- Remove deprecated code.
Because the initial change will include package renaming, class/interface and method renaming, it is anticipated that existing Tigerstripe plugins will need to be migrated as well. However, due to the fact that as part of the open-sourcing, the contributed code was renamed from "com.tigerstripesoftware.*" to "org.eclipse.tigerstripe.*", migration was already required, which is why it made more sense to include so many changes in the API in "one go" upfront.
The current stage of the refactoring is as follows:
- The old "external" and "internal" APIs have been merged into a single Model Management API.
- This model management API was moved to the org.eclipse.tigerstripe.model.deprecated_ package as it will eventually be replaced by a fully functional EMF-based API. This temporary API though is almost identical to the planned final EMF-based API, meaning that only minimal changes are anticipated to plugins in the future.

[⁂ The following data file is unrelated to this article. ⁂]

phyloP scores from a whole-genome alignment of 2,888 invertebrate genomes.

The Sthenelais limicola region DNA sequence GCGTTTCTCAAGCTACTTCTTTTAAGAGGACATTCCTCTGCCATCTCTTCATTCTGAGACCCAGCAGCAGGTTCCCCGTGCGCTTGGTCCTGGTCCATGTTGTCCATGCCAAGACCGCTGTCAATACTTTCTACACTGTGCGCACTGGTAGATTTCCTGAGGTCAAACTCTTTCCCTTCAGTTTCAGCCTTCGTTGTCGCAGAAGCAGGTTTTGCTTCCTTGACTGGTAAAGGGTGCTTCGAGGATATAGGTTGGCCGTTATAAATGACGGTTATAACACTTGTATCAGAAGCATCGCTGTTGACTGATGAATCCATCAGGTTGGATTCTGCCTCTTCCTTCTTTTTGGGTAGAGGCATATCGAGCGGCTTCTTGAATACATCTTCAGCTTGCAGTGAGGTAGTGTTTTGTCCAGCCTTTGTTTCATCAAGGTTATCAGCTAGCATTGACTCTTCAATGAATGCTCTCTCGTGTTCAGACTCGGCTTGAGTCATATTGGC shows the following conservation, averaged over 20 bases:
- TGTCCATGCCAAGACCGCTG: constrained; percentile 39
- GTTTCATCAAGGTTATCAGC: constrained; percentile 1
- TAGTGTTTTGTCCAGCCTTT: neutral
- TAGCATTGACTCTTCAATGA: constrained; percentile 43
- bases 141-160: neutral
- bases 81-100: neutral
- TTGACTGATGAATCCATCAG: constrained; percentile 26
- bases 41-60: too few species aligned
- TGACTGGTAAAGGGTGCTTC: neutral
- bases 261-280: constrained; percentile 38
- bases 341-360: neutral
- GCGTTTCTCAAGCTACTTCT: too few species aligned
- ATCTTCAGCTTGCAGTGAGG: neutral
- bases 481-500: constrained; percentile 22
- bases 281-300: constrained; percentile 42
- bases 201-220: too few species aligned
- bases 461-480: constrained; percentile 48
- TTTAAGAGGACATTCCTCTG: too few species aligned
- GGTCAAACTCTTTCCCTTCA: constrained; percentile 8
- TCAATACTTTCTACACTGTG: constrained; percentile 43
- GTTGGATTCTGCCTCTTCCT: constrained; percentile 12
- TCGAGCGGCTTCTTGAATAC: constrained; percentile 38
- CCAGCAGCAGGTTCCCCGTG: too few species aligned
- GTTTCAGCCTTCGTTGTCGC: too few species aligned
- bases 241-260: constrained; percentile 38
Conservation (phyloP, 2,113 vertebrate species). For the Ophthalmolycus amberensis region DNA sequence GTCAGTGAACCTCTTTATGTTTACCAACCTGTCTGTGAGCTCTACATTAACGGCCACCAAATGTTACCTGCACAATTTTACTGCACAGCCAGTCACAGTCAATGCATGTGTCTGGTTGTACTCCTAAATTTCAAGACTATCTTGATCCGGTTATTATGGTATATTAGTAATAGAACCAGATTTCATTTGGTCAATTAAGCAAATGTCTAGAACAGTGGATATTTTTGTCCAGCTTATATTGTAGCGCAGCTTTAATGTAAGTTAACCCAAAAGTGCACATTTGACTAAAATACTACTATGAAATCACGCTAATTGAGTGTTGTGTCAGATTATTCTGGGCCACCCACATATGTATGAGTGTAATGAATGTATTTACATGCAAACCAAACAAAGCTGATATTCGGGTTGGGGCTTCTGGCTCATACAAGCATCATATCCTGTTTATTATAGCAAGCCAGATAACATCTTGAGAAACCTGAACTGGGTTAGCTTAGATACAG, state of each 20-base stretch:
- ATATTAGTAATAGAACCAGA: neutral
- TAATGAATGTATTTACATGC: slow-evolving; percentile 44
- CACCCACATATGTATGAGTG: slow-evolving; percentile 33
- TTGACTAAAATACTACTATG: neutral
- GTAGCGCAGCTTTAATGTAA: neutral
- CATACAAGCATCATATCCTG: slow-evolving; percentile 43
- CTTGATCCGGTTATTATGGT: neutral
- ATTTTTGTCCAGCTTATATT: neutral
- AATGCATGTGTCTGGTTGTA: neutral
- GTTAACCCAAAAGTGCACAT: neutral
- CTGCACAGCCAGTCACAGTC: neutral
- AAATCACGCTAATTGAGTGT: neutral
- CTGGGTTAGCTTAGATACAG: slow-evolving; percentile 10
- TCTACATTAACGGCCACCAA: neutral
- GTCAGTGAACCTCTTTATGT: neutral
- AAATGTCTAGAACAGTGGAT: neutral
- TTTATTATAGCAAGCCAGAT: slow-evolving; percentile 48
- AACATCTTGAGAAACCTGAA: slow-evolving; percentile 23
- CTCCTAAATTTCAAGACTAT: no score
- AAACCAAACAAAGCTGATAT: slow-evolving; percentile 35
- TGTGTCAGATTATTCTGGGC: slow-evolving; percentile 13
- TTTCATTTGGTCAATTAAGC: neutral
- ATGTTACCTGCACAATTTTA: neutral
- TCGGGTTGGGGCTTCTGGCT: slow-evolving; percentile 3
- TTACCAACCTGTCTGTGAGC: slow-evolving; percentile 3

- Project Management was cleaned up quite a bit, using a mechanism based on "Working Copies" to support editing/persistence without exposing the implementation details as it used to be.
- The main "API" singleton which used to provide access to a number of "Session objects" has been simplified into a "TigerstripeCore" singleton with a number of static methods (similar to the well know JavaCore class).
Because Tigerstripe is used in production in a number of environments, it is important that this API stabilizes quickly. The current plan is to be near finished (except for the EMF migration) by March 3rd, 2008.
The Tigerstripe Metamodel is derived from UML and as such includes the concept of Profiles and Stereotypes allowing to build additional metadata into a model.